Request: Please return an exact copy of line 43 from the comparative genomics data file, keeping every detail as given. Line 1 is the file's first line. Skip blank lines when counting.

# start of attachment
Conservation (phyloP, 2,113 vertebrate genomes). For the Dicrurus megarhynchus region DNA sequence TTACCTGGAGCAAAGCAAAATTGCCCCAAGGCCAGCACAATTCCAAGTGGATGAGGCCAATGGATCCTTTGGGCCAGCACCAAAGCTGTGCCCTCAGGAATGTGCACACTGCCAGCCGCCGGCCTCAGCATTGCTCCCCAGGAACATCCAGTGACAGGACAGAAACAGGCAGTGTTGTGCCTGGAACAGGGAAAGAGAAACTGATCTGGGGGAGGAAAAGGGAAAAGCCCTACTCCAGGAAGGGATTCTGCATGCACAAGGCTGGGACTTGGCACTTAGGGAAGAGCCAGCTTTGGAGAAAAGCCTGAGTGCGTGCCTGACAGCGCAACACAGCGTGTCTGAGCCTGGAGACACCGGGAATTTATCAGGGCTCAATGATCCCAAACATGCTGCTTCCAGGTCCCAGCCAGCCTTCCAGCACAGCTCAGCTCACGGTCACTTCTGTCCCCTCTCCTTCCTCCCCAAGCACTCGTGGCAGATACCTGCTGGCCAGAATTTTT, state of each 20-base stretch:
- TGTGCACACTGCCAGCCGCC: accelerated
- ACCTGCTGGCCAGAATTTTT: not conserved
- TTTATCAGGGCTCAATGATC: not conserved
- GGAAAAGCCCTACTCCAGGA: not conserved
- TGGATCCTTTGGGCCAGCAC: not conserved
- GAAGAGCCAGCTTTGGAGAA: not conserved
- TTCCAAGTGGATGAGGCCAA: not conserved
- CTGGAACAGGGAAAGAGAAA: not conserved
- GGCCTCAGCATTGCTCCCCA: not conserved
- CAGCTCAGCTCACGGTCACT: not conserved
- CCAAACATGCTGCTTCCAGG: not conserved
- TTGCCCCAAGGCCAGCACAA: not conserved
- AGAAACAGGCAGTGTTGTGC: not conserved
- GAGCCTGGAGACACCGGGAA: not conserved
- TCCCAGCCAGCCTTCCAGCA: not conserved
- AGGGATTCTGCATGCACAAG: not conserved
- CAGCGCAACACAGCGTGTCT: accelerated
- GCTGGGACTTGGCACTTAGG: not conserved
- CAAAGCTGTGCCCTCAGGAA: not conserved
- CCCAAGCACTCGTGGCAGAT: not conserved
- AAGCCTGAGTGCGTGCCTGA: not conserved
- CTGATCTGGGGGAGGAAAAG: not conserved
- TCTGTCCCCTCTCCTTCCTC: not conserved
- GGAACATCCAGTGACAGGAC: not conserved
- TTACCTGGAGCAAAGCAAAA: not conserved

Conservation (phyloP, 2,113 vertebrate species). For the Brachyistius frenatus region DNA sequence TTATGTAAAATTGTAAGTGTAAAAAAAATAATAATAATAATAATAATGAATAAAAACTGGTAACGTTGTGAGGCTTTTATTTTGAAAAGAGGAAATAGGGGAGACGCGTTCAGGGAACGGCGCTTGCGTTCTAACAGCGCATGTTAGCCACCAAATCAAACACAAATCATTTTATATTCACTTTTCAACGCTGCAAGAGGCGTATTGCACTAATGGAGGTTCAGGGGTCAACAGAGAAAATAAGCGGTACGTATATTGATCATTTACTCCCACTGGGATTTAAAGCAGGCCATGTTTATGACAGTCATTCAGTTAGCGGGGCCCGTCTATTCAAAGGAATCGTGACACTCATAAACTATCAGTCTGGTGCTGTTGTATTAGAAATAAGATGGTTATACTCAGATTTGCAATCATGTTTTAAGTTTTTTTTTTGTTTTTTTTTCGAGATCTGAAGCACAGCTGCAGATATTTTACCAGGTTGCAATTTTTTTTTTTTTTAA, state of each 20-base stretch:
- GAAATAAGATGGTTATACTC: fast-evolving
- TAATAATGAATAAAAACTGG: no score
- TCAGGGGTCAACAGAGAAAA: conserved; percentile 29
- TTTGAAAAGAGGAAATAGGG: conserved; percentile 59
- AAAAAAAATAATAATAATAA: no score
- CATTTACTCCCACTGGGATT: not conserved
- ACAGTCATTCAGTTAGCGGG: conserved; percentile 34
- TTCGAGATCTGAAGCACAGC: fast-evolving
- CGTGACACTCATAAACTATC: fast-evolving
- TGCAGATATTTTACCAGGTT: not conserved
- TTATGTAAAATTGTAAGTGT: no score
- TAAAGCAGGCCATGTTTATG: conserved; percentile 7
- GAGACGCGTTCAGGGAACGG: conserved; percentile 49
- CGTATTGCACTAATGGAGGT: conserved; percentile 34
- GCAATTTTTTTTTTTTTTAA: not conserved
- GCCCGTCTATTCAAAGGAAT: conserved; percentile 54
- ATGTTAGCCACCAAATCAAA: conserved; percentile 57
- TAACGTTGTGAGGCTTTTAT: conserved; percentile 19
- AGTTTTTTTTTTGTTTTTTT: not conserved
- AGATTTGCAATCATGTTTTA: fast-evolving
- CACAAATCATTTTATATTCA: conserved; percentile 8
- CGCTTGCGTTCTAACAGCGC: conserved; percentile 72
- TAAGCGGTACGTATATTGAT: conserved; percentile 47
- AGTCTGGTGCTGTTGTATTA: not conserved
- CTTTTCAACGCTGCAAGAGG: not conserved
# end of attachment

- GCCCGTCTATTCAAAGGAAT: conserved; percentile 54